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  1. ITV Report

Two London airports slammed for failing disabled passengers

London Stansted was told that they "need improvement" by the CAA. Photo: PA

The treatment of disabled passengers by four of the UK's seven busiest airports is unacceptable, the aviation regulator has warned.

London Gatwick, London Stansted and Birmingham were told that they "need improvement" while Manchester was the only airport to receive a "poor" accessibility rating from the Civil Aviation Authority (CAA).

Officials at London Gatwick and London Stansted failed to provide the regulator with sufficient information about the standard of service at their airports.

CAA data shows that more than three million requests for assistance are made at UK airports annually. Credit: PA

London Heathrow, the UK's busiest airport, was one of 26 airports classified as "good" or "very good" this year. It was among four rated "poor" in last year's study.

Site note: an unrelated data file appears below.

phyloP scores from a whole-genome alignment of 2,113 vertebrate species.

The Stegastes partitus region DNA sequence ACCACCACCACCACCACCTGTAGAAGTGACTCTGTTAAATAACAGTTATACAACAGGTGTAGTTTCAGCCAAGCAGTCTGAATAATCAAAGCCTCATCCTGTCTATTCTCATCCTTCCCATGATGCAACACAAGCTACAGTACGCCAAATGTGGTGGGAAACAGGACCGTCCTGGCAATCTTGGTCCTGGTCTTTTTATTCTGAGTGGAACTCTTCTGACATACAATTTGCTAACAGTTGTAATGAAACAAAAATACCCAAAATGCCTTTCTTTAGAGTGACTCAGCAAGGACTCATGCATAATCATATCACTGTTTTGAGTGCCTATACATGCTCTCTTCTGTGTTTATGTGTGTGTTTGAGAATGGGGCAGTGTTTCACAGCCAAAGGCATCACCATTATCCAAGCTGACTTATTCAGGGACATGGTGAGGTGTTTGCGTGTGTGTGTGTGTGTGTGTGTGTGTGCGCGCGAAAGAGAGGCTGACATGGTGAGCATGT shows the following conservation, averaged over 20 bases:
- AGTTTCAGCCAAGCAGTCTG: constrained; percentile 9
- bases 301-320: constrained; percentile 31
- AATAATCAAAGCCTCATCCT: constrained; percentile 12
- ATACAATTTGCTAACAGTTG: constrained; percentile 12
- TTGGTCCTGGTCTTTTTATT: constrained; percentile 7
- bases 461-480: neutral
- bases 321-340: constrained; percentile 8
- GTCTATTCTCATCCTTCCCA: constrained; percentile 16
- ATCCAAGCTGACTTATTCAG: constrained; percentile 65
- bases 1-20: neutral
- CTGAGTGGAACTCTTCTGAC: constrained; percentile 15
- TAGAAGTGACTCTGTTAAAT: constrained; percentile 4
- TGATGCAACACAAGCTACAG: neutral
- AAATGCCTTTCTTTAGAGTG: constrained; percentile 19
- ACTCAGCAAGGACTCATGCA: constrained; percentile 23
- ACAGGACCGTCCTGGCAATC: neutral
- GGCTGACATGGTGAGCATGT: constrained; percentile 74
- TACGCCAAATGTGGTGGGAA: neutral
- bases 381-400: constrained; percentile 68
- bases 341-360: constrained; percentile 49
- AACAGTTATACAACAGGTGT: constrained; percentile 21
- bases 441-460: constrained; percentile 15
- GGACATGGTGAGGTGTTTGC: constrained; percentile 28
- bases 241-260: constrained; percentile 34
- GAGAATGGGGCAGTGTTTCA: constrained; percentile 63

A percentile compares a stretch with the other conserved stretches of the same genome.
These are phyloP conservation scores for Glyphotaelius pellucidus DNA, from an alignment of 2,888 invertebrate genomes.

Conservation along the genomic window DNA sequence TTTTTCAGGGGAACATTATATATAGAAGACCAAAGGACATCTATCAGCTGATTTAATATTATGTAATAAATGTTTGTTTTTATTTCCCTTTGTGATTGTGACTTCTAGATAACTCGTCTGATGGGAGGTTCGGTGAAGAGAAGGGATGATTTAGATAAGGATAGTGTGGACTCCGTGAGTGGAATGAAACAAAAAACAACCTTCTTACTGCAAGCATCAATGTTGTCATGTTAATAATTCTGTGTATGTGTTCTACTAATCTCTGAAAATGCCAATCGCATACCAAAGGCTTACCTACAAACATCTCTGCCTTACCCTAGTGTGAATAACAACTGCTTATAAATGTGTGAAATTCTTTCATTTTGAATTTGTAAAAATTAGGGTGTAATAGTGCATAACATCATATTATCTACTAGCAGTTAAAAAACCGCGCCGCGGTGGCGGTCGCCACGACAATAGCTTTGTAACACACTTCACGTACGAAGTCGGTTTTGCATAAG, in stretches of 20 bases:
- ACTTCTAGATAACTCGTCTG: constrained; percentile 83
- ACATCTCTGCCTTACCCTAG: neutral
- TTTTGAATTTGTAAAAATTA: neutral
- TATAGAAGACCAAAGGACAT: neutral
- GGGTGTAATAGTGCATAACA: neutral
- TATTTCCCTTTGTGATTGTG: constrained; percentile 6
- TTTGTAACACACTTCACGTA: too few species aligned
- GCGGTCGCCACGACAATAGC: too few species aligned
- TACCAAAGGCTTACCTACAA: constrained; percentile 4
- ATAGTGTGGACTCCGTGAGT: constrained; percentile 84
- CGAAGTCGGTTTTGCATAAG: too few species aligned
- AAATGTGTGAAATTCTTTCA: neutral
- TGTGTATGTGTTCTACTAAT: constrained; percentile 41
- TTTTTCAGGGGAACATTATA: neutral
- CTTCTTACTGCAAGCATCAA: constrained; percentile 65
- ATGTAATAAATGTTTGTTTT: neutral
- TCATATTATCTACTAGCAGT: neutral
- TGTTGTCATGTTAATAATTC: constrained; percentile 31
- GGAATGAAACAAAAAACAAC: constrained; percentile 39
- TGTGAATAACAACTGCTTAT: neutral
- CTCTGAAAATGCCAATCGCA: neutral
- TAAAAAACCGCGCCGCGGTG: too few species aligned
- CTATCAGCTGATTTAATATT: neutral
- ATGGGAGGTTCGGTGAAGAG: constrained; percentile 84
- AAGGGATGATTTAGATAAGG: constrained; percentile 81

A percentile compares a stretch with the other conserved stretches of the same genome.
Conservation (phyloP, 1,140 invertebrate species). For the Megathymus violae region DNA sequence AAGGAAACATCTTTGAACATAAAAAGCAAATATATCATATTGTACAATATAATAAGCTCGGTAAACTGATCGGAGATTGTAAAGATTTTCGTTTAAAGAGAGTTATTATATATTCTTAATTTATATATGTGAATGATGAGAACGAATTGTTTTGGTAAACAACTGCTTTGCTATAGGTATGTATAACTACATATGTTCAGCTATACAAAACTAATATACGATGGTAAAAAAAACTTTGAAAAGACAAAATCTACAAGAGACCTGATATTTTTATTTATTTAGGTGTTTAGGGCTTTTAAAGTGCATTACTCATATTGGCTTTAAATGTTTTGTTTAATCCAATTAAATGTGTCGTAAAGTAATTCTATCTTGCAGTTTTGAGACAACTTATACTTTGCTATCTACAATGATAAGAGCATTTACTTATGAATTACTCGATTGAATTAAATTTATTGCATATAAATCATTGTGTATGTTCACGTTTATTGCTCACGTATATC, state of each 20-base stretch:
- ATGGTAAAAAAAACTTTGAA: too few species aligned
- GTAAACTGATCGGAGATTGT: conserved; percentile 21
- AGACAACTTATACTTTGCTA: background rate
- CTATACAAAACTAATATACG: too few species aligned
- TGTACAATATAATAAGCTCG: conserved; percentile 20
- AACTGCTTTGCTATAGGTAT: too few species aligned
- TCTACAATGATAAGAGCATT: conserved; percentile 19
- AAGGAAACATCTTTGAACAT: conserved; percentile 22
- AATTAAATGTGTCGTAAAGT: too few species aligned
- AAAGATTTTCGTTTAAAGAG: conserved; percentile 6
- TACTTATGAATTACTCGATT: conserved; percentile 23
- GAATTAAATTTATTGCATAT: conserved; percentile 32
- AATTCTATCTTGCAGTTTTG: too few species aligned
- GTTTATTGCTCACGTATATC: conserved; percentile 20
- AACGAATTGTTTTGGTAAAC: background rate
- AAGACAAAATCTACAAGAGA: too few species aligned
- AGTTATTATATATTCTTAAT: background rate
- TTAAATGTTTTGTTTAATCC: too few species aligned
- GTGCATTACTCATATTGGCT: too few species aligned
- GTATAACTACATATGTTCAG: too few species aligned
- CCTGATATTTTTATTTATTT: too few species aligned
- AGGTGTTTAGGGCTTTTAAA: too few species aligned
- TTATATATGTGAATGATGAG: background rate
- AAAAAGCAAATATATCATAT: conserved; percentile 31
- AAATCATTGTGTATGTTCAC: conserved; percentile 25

Disability charities welcomed the improvements made in recent months but expressed concern that several of the largest airports were continuing to fail on accessibility.

Neil Heslop, chief executive of Leonard Cheshire, said "it is not acceptable" that some major gateways to the UK remain poor for their treatment of passengers with disabilities.

Phil Talbot, head of communications at disability charity Scope, urged the CAA to "continue to work with airports to bring those lagging behind up to scratch".

"The improved performance of many airports means disabled passengers should have even more confidence to travel from UK airports. However, there are still too many occasions where things go wrong. Where we see examples of bad practice, we will not hesitate to hold airports to account and take the necessary enforcement action."

– Paul Smith, CAA consumers and markets director

CAA data shows that more than three million requests for assistance are made at UK airports annually, up almost 80% since 2010. Some 83% of these passengers say they are "satisfied" with the service, and 54% are "very satisfied".

Aviation Minister Baroness Sugg called for passengers with reduced mobility or hidden disabilities to "get the service they deserve every time they fly".